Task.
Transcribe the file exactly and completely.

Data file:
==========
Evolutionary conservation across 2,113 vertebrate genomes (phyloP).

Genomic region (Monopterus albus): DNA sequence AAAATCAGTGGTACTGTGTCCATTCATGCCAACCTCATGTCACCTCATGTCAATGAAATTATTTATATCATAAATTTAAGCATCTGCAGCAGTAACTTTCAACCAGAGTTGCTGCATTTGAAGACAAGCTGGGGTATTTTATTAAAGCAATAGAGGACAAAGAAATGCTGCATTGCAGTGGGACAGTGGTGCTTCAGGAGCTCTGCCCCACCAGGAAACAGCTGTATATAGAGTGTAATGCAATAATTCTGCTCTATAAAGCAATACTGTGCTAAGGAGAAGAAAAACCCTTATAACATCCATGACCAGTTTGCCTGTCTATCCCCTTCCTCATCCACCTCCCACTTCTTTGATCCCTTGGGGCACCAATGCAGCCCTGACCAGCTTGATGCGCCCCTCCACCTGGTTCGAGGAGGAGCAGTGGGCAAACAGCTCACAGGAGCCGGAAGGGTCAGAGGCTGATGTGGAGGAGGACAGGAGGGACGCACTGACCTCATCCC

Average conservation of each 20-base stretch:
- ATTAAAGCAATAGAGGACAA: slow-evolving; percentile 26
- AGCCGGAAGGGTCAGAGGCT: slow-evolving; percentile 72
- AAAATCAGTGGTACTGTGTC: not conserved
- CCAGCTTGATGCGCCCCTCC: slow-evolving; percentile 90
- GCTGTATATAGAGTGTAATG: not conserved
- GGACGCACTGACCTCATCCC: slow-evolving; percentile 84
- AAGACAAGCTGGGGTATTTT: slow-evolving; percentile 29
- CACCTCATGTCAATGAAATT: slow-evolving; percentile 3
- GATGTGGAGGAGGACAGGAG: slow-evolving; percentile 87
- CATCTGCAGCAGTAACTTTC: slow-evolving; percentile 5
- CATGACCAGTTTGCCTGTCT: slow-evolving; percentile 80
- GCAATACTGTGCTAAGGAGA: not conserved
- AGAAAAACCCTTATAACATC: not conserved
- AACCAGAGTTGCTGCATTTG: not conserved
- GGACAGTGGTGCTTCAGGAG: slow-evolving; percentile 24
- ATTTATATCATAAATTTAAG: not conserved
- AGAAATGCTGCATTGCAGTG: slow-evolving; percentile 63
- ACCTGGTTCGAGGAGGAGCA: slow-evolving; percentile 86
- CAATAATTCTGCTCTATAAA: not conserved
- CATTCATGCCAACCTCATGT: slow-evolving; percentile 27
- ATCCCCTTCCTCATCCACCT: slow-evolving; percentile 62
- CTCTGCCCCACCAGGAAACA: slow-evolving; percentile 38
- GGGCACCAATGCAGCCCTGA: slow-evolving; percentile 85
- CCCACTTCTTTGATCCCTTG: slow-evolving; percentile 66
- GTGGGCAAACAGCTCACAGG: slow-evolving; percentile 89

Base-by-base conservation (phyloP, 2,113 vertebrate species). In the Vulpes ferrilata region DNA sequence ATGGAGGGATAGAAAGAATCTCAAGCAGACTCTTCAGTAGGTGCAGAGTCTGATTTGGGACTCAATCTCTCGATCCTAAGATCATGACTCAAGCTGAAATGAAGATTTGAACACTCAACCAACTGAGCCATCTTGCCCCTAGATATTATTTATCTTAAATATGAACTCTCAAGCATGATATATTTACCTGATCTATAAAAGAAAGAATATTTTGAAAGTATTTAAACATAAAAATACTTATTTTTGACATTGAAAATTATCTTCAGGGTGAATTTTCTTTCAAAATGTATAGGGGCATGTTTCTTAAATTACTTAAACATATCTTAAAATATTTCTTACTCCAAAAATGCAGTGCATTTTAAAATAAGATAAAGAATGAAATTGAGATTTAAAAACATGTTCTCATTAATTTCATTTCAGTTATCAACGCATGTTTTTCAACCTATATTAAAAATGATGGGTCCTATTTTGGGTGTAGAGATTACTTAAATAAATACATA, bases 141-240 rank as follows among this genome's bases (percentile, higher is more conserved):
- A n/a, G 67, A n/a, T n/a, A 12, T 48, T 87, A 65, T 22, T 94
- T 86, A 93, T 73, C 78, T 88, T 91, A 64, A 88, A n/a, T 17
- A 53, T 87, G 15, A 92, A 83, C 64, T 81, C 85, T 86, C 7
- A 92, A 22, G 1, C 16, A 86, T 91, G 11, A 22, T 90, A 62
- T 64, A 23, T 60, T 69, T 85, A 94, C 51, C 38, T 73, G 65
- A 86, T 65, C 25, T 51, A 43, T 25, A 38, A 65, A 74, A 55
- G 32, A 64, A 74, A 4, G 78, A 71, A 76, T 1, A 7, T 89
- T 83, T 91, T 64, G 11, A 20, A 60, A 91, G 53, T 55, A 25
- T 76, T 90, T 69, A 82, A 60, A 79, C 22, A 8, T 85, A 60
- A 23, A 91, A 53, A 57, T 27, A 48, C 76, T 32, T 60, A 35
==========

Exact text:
Evolutionary conservation across 2,113 vertebrate genomes (phyloP).

Genomic region (Monopterus albus): DNA sequence AAAATCAGTGGTACTGTGTCCATTCATGCCAACCTCATGTCACCTCATGTCAATGAAATTATTTATATCATAAATTTAAGCATCTGCAGCAGTAACTTTCAACCAGAGTTGCTGCATTTGAAGACAAGCTGGGGTATTTTATTAAAGCAATAGAGGACAAAGAAATGCTGCATTGCAGTGGGACAGTGGTGCTTCAGGAGCTCTGCCCCACCAGGAAACAGCTGTATATAGAGTGTAATGCAATAATTCTGCTCTATAAAGCAATACTGTGCTAAGGAGAAGAAAAACCCTTATAACATCCATGACCAGTTTGCCTGTCTATCCCCTTCCTCATCCACCTCCCACTTCTTTGATCCCTTGGGGCACCAATGCAGCCCTGACCAGCTTGATGCGCCCCTCCACCTGGTTCGAGGAGGAGCAGTGGGCAAACAGCTCACAGGAGCCGGAAGGGTCAGAGGCTGATGTGGAGGAGGACAGGAGGGACGCACTGACCTCATCCC

Average conservation of each 20-base stretch:
- ATTAAAGCAATAGAGGACAA: slow-evolving; percentile 26
- AGCCGGAAGGGTCAGAGGCT: slow-evolving; percentile 72
- AAAATCAGTGGTACTGTGTC: not conserved
- CCAGCTTGATGCGCCCCTCC: slow-evolving; percentile 90
- GCTGTATATAGAGTGTAATG: not conserved
- GGACGCACTGACCTCATCCC: slow-evolving; percentile 84
- AAGACAAGCTGGGGTATTTT: slow-evolving; percentile 29
- CACCTCATGTCAATGAAATT: slow-evolving; percentile 3
- GATGTGGAGGAGGACAGGAG: slow-evolving; percentile 87
- CATCTGCAGCAGTAACTTTC: slow-evolving; percentile 5
- CATGACCAGTTTGCCTGTCT: slow-evolving; percentile 80
- GCAATACTGTGCTAAGGAGA: not conserved
- AGAAAAACCCTTATAACATC: not conserved
- AACCAGAGTTGCTGCATTTG: not conserved
- GGACAGTGGTGCTTCAGGAG: slow-evolving; percentile 24
- ATTTATATCATAAATTTAAG: not conserved
- AGAAATGCTGCATTGCAGTG: slow-evolving; percentile 63
- ACCTGGTTCGAGGAGGAGCA: slow-evolving; percentile 86
- CAATAATTCTGCTCTATAAA: not conserved
- CATTCATGCCAACCTCATGT: slow-evolving; percentile 27
- ATCCCCTTCCTCATCCACCT: slow-evolving; percentile 62
- CTCTGCCCCACCAGGAAACA: slow-evolving; percentile 38
- GGGCACCAATGCAGCCCTGA: slow-evolving; percentile 85
- CCCACTTCTTTGATCCCTTG: slow-evolving; percentile 66
- GTGGGCAAACAGCTCACAGG: slow-evolving; percentile 89

Base-by-base conservation (phyloP, 2,113 vertebrate species). In the Vulpes ferrilata region DNA sequence ATGGAGGGATAGAAAGAATCTCAAGCAGACTCTTCAGTAGGTGCAGAGTCTGATTTGGGACTCAATCTCTCGATCCTAAGATCATGACTCAAGCTGAAATGAAGATTTGAACACTCAACCAACTGAGCCATCTTGCCCCTAGATATTATTTATCTTAAATATGAACTCTCAAGCATGATATATTTACCTGATCTATAAAAGAAAGAATATTTTGAAAGTATTTAAACATAAAAATACTTATTTTTGACATTGAAAATTATCTTCAGGGTGAATTTTCTTTCAAAATGTATAGGGGCATGTTTCTTAAATTACTTAAACATATCTTAAAATATTTCTTACTCCAAAAATGCAGTGCATTTTAAAATAAGATAAAGAATGAAATTGAGATTTAAAAACATGTTCTCATTAATTTCATTTCAGTTATCAACGCATGTTTTTCAACCTATATTAAAAATGATGGGTCCTATTTTGGGTGTAGAGATTACTTAAATAAATACATA, bases 141-240 rank as follows among this genome's bases (percentile, higher is more conserved):
- A n/a, G 67, A n/a, T n/a, A 12, T 48, T 87, A 65, T 22, T 94
- T 86, A 93, T 73, C 78, T 88, T 91, A 64, A 88, A n/a, T 17
- A 53, T 87, G 15, A 92, A 83, C 64, T 81, C 85, T 86, C 7
- A 92, A 22, G 1, C 16, A 86, T 91, G 11, A 22, T 90, A 62
- T 64, A 23, T 60, T 69, T 85, A 94, C 51, C 38, T 73, G 65
- A 86, T 65, C 25, T 51, A 43, T 25, A 38, A 65, A 74, A 55
- G 32, A 64, A 74, A 4, G 78, A 71, A 76, T 1, A 7, T 89
- T 83, T 91, T 64, G 11, A 20, A 60, A 91, G 53, T 55, A 25
- T 76, T 90, T 69, A 82, A 60, A 79, C 22, A 8, T 85, A 60
- A 23, A 91, A 53, A 57, T 27, A 48, C 76, T 32, T 60, A 35